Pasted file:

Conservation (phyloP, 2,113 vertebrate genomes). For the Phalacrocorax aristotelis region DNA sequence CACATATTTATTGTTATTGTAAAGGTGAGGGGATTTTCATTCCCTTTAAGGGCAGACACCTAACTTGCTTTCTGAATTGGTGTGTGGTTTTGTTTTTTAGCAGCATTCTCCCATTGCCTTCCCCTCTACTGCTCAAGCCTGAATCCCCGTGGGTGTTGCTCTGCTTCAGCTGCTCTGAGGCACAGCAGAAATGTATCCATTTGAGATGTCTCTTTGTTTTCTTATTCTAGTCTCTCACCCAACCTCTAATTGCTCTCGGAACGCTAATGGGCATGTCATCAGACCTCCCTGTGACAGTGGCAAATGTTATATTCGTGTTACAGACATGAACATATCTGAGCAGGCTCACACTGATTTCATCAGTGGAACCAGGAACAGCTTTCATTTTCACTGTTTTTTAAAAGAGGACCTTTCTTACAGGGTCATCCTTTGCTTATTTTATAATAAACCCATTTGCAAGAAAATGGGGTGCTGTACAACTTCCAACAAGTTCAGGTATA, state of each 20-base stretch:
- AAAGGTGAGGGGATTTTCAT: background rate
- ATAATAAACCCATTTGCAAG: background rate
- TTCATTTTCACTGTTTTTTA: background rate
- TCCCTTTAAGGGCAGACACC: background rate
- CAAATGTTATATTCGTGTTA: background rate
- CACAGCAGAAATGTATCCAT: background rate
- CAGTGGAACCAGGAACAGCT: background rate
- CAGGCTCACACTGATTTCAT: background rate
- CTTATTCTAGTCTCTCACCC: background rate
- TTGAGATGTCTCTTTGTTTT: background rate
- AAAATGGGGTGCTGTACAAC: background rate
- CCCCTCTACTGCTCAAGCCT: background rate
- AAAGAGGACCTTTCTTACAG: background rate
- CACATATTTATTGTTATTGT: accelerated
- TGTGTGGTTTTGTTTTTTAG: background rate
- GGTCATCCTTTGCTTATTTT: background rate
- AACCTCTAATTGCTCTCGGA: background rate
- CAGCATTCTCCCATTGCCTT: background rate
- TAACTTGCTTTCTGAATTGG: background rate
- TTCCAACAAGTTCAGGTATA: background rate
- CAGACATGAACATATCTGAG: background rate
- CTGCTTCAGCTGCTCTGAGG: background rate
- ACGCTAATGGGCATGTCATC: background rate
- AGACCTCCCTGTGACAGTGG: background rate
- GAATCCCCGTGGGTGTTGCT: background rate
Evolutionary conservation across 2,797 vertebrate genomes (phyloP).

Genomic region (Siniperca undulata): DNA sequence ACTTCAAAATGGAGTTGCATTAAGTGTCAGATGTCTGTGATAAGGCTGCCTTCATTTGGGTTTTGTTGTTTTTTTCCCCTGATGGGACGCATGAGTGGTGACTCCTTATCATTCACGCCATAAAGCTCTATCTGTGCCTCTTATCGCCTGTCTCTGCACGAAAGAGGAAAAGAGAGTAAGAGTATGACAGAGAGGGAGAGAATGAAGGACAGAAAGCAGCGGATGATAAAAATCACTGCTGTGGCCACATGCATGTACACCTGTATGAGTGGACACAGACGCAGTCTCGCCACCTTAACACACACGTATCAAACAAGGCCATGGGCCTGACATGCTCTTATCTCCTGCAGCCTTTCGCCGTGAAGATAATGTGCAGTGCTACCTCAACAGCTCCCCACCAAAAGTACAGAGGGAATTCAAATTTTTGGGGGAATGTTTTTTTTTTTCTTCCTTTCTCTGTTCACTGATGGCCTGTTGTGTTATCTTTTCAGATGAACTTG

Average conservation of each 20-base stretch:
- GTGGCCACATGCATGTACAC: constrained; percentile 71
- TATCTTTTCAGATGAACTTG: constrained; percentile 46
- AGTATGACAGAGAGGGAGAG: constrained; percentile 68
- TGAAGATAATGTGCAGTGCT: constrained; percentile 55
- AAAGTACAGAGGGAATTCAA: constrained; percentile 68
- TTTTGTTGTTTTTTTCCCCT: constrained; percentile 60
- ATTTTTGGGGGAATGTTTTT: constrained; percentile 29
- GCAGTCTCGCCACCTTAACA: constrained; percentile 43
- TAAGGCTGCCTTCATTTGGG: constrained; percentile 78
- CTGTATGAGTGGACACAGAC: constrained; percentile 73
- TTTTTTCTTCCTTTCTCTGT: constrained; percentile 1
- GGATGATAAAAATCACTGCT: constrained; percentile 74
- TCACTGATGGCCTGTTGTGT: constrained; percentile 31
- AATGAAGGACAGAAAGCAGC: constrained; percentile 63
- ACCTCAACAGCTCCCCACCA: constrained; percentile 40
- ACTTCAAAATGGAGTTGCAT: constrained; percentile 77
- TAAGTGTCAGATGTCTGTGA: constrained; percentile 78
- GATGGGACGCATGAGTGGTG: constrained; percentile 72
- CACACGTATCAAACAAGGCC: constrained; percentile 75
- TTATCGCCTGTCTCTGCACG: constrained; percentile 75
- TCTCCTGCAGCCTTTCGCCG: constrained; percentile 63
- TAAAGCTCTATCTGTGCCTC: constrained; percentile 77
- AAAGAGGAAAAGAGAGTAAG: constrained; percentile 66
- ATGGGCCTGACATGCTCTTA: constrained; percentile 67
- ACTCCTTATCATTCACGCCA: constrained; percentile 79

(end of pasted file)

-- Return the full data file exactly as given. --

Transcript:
Conservation (phyloP, 2,113 vertebrate genomes). For the Phalacrocorax aristotelis region DNA sequence CACATATTTATTGTTATTGTAAAGGTGAGGGGATTTTCATTCCCTTTAAGGGCAGACACCTAACTTGCTTTCTGAATTGGTGTGTGGTTTTGTTTTTTAGCAGCATTCTCCCATTGCCTTCCCCTCTACTGCTCAAGCCTGAATCCCCGTGGGTGTTGCTCTGCTTCAGCTGCTCTGAGGCACAGCAGAAATGTATCCATTTGAGATGTCTCTTTGTTTTCTTATTCTAGTCTCTCACCCAACCTCTAATTGCTCTCGGAACGCTAATGGGCATGTCATCAGACCTCCCTGTGACAGTGGCAAATGTTATATTCGTGTTACAGACATGAACATATCTGAGCAGGCTCACACTGATTTCATCAGTGGAACCAGGAACAGCTTTCATTTTCACTGTTTTTTAAAAGAGGACCTTTCTTACAGGGTCATCCTTTGCTTATTTTATAATAAACCCATTTGCAAGAAAATGGGGTGCTGTACAACTTCCAACAAGTTCAGGTATA, state of each 20-base stretch:
- AAAGGTGAGGGGATTTTCAT: background rate
- ATAATAAACCCATTTGCAAG: background rate
- TTCATTTTCACTGTTTTTTA: background rate
- TCCCTTTAAGGGCAGACACC: background rate
- CAAATGTTATATTCGTGTTA: background rate
- CACAGCAGAAATGTATCCAT: background rate
- CAGTGGAACCAGGAACAGCT: background rate
- CAGGCTCACACTGATTTCAT: background rate
- CTTATTCTAGTCTCTCACCC: background rate
- TTGAGATGTCTCTTTGTTTT: background rate
- AAAATGGGGTGCTGTACAAC: background rate
- CCCCTCTACTGCTCAAGCCT: background rate
- AAAGAGGACCTTTCTTACAG: background rate
- CACATATTTATTGTTATTGT: accelerated
- TGTGTGGTTTTGTTTTTTAG: background rate
- GGTCATCCTTTGCTTATTTT: background rate
- AACCTCTAATTGCTCTCGGA: background rate
- CAGCATTCTCCCATTGCCTT: background rate
- TAACTTGCTTTCTGAATTGG: background rate
- TTCCAACAAGTTCAGGTATA: background rate
- CAGACATGAACATATCTGAG: background rate
- CTGCTTCAGCTGCTCTGAGG: background rate
- ACGCTAATGGGCATGTCATC: background rate
- AGACCTCCCTGTGACAGTGG: background rate
- GAATCCCCGTGGGTGTTGCT: background rate
Evolutionary conservation across 2,797 vertebrate genomes (phyloP).

Genomic region (Siniperca undulata): DNA sequence ACTTCAAAATGGAGTTGCATTAAGTGTCAGATGTCTGTGATAAGGCTGCCTTCATTTGGGTTTTGTTGTTTTTTTCCCCTGATGGGACGCATGAGTGGTGACTCCTTATCATTCACGCCATAAAGCTCTATCTGTGCCTCTTATCGCCTGTCTCTGCACGAAAGAGGAAAAGAGAGTAAGAGTATGACAGAGAGGGAGAGAATGAAGGACAGAAAGCAGCGGATGATAAAAATCACTGCTGTGGCCACATGCATGTACACCTGTATGAGTGGACACAGACGCAGTCTCGCCACCTTAACACACACGTATCAAACAAGGCCATGGGCCTGACATGCTCTTATCTCCTGCAGCCTTTCGCCGTGAAGATAATGTGCAGTGCTACCTCAACAGCTCCCCACCAAAAGTACAGAGGGAATTCAAATTTTTGGGGGAATGTTTTTTTTTTTCTTCCTTTCTCTGTTCACTGATGGCCTGTTGTGTTATCTTTTCAGATGAACTTG

Average conservation of each 20-base stretch:
- GTGGCCACATGCATGTACAC: constrained; percentile 71
- TATCTTTTCAGATGAACTTG: constrained; percentile 46
- AGTATGACAGAGAGGGAGAG: constrained; percentile 68
- TGAAGATAATGTGCAGTGCT: constrained; percentile 55
- AAAGTACAGAGGGAATTCAA: constrained; percentile 68
- TTTTGTTGTTTTTTTCCCCT: constrained; percentile 60
- ATTTTTGGGGGAATGTTTTT: constrained; percentile 29
- GCAGTCTCGCCACCTTAACA: constrained; percentile 43
- TAAGGCTGCCTTCATTTGGG: constrained; percentile 78
- CTGTATGAGTGGACACAGAC: constrained; percentile 73
- TTTTTTCTTCCTTTCTCTGT: constrained; percentile 1
- GGATGATAAAAATCACTGCT: constrained; percentile 74
- TCACTGATGGCCTGTTGTGT: constrained; percentile 31
- AATGAAGGACAGAAAGCAGC: constrained; percentile 63
- ACCTCAACAGCTCCCCACCA: constrained; percentile 40
- ACTTCAAAATGGAGTTGCAT: constrained; percentile 77
- TAAGTGTCAGATGTCTGTGA: constrained; percentile 78
- GATGGGACGCATGAGTGGTG: constrained; percentile 72
- CACACGTATCAAACAAGGCC: constrained; percentile 75
- TTATCGCCTGTCTCTGCACG: constrained; percentile 75
- TCTCCTGCAGCCTTTCGCCG: constrained; percentile 63
- TAAAGCTCTATCTGTGCCTC: constrained; percentile 77
- AAAGAGGAAAAGAGAGTAAG: constrained; percentile 66
- ATGGGCCTGACATGCTCTTA: constrained; percentile 67
- ACTCCTTATCATTCACGCCA: constrained; percentile 79